Leaving Mo to keep guard over thirty potential kleptomaniacs, Ron ran back to the waiting van.

As they drove back alone the coast road to Littlestone, Ron tried yet again to phone his wife only to be greeted by the same voicemail service as before.  Resisting the urge to shout down the phone demanding an explanation, Ron meekly asked that Sandra should phone him back as soon as she picked up this message. Keep calm, he kept reminding himself, there must be an explanation.  Maybe she left he phone at home, it wouldn’t be the first time, or maybe she had forgotten to charge it up and it was sitting, blank faced, in the bottom of her handbag.  Yes, he thought, that must be it. She must have used it to phone work this morning, there were precious few phone boxes around these days for her to have used one of them.

‘It doesn’t look like your missus is here either.’ Said Bill, pulling-up outside the house on Marine Drive that had been in Ron’s family for two generations.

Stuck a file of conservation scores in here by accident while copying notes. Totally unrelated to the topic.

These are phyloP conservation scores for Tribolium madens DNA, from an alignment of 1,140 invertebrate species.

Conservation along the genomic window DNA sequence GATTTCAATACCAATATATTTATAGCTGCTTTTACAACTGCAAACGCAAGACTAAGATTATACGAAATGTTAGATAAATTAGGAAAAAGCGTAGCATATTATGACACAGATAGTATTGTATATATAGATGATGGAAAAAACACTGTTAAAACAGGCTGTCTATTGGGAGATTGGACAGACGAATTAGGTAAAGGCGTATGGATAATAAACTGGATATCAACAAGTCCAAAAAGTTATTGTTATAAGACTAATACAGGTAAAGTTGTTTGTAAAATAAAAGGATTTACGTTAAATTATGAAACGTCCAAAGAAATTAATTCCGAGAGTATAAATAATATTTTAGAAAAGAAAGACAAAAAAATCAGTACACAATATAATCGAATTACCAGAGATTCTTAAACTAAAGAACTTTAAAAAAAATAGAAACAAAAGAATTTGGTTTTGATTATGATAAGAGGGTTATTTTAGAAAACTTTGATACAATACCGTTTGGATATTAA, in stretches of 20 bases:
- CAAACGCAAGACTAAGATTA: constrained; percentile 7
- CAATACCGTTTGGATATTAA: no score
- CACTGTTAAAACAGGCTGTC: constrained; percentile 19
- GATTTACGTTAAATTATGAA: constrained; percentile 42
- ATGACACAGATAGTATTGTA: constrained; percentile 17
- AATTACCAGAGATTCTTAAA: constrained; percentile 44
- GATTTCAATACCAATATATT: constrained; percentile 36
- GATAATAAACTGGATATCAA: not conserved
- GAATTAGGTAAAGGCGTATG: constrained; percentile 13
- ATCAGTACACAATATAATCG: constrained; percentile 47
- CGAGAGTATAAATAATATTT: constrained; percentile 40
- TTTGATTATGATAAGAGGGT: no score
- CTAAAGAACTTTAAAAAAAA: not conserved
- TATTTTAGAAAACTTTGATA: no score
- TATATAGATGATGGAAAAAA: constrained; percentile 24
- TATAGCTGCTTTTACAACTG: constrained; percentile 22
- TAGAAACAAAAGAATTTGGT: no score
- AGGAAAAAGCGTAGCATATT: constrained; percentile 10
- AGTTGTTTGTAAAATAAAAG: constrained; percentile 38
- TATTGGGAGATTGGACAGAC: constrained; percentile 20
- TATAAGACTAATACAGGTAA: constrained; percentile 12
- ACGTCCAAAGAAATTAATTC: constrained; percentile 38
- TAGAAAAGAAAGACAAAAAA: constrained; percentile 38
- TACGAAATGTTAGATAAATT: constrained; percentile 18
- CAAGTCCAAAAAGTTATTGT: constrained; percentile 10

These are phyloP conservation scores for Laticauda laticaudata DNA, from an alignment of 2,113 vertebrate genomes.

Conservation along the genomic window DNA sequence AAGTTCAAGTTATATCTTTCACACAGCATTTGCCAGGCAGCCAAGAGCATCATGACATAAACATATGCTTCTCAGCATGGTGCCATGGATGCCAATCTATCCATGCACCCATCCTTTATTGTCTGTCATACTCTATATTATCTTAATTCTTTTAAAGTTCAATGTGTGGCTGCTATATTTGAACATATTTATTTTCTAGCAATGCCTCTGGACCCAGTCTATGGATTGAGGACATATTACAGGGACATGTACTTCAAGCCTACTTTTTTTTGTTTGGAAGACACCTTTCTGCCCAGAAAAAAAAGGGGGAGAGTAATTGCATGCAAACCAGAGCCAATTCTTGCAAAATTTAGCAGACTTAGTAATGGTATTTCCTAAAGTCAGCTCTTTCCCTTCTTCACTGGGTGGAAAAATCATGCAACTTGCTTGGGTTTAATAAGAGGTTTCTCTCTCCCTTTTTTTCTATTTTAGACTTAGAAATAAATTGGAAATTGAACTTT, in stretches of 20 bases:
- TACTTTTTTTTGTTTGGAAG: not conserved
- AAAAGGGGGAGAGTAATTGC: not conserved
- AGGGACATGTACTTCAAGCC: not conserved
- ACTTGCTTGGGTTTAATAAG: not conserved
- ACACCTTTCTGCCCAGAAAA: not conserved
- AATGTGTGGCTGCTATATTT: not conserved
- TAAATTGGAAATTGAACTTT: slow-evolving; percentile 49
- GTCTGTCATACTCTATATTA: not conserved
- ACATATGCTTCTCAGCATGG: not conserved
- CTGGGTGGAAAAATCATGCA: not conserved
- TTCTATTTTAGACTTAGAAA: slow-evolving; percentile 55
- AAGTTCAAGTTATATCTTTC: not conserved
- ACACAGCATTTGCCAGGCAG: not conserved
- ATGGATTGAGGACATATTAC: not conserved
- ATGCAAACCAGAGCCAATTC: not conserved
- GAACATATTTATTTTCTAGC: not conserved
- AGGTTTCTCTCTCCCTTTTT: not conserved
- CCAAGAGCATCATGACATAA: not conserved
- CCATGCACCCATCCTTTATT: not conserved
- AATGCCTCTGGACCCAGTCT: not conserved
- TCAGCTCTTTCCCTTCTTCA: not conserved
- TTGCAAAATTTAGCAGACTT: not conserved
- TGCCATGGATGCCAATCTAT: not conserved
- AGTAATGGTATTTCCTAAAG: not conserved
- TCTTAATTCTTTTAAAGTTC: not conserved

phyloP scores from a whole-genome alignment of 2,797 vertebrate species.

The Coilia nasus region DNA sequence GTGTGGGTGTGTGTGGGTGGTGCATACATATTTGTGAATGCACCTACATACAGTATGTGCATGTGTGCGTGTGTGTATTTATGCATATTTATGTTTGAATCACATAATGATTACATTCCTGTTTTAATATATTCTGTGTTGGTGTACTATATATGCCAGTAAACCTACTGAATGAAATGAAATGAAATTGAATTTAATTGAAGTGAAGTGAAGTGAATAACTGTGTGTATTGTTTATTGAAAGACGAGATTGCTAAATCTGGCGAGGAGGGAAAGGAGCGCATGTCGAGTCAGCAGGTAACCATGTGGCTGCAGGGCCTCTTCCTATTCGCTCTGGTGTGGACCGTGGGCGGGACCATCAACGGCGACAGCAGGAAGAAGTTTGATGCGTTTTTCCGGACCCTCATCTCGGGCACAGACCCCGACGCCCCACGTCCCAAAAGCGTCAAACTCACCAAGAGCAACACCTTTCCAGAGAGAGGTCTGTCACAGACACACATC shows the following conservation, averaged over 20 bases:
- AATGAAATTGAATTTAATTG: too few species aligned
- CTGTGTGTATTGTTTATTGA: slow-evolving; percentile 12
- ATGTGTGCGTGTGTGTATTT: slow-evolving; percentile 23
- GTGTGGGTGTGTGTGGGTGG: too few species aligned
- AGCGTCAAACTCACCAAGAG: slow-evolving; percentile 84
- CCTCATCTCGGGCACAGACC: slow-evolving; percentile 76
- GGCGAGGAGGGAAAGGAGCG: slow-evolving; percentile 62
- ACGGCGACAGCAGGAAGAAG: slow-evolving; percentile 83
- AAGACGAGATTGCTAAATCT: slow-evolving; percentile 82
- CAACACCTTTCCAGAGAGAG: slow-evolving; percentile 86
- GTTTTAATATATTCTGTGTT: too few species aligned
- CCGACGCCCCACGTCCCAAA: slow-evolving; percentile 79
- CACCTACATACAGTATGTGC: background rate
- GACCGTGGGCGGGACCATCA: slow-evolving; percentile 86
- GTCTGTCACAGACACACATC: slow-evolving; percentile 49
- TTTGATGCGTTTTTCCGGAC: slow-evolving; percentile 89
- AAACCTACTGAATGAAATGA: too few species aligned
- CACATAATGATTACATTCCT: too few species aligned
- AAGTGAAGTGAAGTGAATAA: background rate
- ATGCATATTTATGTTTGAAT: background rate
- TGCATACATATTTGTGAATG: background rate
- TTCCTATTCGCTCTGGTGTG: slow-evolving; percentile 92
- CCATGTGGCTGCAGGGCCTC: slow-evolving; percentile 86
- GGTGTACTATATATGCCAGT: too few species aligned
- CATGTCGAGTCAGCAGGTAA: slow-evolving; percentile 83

‘Thanks for the lift Bill, I owe you’ said Ronny pulling a sleepy Buster out of his warm hiding place.

‘No problem mate, you can buy me a pint next time you’re in The Pilot.’

Walking around to the back of the house, leading the still damp dog into the conservatory, Ronny cautiously let himself into the house.

Methodically checking all the rooms downstairs, Ronny could see that everything was as he had left it earlier that morning.  The washed dishes were still on the draining board waiting to be put away, the cushions on the sofa were still plumped up from his early morning housework routine, and Sandra’s heavy coat was still hanging in the cloakroom next to the empty peg where she had taken her raincoat from before leaving for work.  This is madness thought Ronny as he climbed the stairs up to the bedrooms, there must be a rational explanation.  She might just have gone through to see their grandchildren but why didn’t she tell him that what she was planning to do, why had she told him that she was going to work.  This didn’t make sense, after all wives don’t just disappear, other men’s wives’ maybe, but not his Sandra.

Forcing himself to check her wardrobe, afraid that all he might find would be a row of empty coat hangers, Ronny didn’t know whether he was relieved or more anxious to discover that her clothes were still there as usual, nothing was out of place, nothing seemed missing.